NEW YORK – Having recently rebranded its Clinical Research Sequencing Platform as Broad Clinical Labs (BCL), the Broad Institute is hoping to raise the profile of its clinical lab service offerings among potential customers.
"In the past, to work with Broad’s clinical lab, you had to know that it existed," said Niall Lennon, CSO and chair of the board of the newly minted BCL. "Whereas now, we are going to be a little bit more out there."
According to Lennon, the rebranding effort expresses Broad’s desire to continue offering clinical assays at a competitive cost by leveraging economies of scale post-COVID. From a practical standpoint, Lennon said BCL is also "a little bit more deliberate" name compared with Clinical Research Sequencing Platform, which was "not very intuitive."
"It had research in the name, so that was confusing for people who were looking at clinical tests," he explained. "It had sequencing in the name, but some of our tests did not even use sequencing; and it had platform in the name, which, unless you are at the Broad, does not necessarily mean something."
Despite the name change, BCL remains a CLIA-licensed, CAP-accredited, wholly owned subsidiary of the Broad, Lennon said. The lab also continues to be the main interface between the Broad and all external omics data generation and analysis needs, meaning all service requests — whether for research or clinical applications — will still be handled by BCL, he noted.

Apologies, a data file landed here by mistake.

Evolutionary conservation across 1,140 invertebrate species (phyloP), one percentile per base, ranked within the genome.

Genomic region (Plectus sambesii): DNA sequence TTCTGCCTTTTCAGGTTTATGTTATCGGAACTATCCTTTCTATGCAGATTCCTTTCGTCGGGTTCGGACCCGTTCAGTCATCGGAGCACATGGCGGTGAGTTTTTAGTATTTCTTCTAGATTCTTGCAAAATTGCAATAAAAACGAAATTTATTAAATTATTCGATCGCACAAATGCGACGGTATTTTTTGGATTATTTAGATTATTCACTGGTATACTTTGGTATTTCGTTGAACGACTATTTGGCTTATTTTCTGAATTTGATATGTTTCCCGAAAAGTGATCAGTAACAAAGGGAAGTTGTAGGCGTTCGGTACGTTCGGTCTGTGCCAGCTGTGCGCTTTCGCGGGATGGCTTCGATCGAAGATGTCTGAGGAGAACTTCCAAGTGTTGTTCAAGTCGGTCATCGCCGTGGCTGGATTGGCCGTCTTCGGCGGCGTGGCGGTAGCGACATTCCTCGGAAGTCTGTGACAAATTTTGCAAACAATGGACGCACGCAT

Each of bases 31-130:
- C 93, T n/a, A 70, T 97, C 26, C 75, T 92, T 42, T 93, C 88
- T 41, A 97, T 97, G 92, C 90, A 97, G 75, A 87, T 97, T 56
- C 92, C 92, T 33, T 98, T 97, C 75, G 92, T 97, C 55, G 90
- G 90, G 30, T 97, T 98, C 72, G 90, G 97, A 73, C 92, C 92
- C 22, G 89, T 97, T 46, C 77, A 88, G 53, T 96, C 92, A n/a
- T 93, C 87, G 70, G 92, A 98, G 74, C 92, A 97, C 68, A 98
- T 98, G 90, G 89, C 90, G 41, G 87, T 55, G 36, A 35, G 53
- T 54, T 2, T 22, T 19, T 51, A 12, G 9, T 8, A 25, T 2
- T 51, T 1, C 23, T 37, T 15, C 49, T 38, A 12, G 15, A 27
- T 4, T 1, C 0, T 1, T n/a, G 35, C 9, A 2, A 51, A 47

On the research side, Lennon said BCL currently offers a slew of multiomics services ranging from single-cell analysis using the 10x Genomics instrument to plasma proteomic profiling on the Olink platform. Additionally, the lab offers whole-genome, whole-exome, and transcriptome sequencing using various long-read and short-read technologies.
According to BCL's website, 30X short-read human WGS on the Illumina NovaSeq X Plus platform can be as low as $350 per sample while 24X long-read WGS on the PacBio Revio sequencer starts at $1,600 per sample.
Lennon said BCL currently operates five Illumina NovaSeq X Plus sequencers, over 20 NovaSeq 6000, three NextSeqs, 10 Pacific Biosciences Revio systems, three Element Biosciences Aviti platforms, and three Ultima Genomics sequencers, as well as the PromethIon platform from Oxford Nanopore Technologies.
BCL will also continue to offer the so-called walk-up sequencing service, which allows researchers from the Broad and affiliated institutes to sequence their own libraries on their platform of choice.
For clinical tests, BCL has been advertising its $1,000 end-to-end short-read Illumina WGS with variant interpretation service since this spring, which is carried out in partnership with genome analysis company Fabric Genomics.
Lennon said one significant improvement in the Broad’s clinical service has been its capacity for variant analysis and reporting. Prior to COVID, the team primarily handled sample processing, sequencing, and some data processing for customers, and results were mostly transferred to a third-party lab or to the end users, who would perform variant interpretation and create a clinical report.